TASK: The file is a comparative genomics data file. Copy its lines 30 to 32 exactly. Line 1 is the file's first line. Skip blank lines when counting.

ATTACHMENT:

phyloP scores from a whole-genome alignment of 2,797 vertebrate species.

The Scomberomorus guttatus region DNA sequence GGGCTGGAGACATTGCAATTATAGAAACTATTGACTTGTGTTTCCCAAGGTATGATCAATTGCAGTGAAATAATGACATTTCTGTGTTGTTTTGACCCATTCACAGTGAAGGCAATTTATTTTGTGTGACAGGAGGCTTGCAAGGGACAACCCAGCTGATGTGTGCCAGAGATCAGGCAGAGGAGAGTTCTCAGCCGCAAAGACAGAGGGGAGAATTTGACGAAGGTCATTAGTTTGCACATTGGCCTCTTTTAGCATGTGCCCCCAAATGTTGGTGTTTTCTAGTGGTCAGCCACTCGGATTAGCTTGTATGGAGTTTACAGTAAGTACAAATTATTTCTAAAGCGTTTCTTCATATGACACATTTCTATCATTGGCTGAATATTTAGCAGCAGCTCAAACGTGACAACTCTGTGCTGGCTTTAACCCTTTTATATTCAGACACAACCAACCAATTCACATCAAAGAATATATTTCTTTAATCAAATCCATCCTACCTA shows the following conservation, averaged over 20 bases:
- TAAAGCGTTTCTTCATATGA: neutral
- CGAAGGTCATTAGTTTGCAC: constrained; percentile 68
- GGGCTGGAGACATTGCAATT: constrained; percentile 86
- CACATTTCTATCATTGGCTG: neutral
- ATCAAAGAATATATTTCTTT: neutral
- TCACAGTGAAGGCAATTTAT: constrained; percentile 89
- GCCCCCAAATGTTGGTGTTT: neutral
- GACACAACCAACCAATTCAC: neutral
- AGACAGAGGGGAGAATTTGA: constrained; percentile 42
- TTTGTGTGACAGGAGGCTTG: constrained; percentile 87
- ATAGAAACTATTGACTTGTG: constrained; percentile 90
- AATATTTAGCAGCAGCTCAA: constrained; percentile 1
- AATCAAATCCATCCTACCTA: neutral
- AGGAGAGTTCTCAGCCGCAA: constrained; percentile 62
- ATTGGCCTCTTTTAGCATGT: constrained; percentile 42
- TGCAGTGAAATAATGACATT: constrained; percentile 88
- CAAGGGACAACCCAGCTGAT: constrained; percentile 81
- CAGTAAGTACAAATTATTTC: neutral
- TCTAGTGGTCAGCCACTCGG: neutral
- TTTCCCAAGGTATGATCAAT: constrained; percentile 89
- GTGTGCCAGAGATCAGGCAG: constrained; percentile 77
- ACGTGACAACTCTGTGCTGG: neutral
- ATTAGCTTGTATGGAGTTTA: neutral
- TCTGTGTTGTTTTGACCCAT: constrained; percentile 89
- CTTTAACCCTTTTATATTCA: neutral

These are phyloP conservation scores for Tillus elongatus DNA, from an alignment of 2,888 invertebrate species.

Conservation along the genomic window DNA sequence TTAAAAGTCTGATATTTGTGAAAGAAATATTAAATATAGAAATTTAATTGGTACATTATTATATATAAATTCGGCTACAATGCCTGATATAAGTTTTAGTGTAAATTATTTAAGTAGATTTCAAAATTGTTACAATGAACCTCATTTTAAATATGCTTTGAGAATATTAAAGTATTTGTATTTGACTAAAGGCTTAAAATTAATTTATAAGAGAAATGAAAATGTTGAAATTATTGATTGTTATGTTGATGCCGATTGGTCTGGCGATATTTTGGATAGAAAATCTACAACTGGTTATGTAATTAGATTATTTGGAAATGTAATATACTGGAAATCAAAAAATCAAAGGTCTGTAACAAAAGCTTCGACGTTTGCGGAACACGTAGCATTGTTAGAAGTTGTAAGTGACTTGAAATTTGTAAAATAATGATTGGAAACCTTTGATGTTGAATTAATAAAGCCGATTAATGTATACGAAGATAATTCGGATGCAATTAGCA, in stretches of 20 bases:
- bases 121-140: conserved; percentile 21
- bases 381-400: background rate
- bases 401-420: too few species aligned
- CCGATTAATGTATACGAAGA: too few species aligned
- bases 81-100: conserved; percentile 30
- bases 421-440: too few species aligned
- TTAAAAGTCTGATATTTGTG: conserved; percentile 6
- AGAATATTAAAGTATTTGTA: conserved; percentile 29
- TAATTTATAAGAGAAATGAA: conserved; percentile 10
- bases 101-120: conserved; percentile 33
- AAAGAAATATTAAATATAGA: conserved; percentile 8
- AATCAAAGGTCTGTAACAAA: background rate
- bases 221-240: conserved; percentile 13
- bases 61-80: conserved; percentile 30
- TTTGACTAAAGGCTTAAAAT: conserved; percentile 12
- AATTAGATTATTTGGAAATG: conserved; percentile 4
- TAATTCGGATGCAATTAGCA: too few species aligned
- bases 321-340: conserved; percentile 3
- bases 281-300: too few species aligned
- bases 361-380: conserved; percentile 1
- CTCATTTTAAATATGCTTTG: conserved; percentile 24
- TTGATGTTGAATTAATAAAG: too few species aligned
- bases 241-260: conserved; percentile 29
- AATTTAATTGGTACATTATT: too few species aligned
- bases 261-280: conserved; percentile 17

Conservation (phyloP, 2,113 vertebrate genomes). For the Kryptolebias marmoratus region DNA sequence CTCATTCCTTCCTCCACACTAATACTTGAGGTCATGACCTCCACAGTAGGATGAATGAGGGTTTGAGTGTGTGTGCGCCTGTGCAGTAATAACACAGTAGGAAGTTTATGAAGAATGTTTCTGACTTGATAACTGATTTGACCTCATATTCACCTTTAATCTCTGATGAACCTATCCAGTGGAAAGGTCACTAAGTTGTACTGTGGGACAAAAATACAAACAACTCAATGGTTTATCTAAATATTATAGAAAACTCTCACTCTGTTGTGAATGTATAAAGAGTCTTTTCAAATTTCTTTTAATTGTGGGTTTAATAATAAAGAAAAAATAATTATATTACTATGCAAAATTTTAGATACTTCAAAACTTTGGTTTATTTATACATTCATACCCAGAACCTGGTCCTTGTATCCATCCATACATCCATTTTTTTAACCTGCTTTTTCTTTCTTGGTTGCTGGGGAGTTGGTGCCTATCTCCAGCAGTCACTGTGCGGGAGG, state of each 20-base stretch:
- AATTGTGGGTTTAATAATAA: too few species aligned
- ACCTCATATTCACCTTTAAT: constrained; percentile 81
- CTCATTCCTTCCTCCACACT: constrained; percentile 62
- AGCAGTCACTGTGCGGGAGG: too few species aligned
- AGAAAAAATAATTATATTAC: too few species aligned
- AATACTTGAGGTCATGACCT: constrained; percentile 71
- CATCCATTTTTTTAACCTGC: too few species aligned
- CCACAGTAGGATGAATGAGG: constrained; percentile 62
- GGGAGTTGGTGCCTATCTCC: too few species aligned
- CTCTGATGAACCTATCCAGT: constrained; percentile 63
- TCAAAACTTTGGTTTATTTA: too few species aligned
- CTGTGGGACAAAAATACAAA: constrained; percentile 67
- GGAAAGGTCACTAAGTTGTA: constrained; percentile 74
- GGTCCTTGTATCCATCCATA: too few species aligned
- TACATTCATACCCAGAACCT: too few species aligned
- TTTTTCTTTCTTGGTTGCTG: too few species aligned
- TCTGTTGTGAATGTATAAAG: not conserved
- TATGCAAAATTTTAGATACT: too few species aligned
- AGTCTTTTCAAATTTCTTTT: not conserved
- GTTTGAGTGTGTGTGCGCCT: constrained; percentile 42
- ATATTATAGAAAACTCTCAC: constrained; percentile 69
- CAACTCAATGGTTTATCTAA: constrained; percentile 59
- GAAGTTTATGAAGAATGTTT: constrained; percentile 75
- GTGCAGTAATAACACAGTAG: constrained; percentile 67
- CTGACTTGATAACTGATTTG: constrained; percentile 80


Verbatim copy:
- bases 121-140: conserved; percentile 21
- bases 381-400: background rate
- bases 401-420: too few species aligned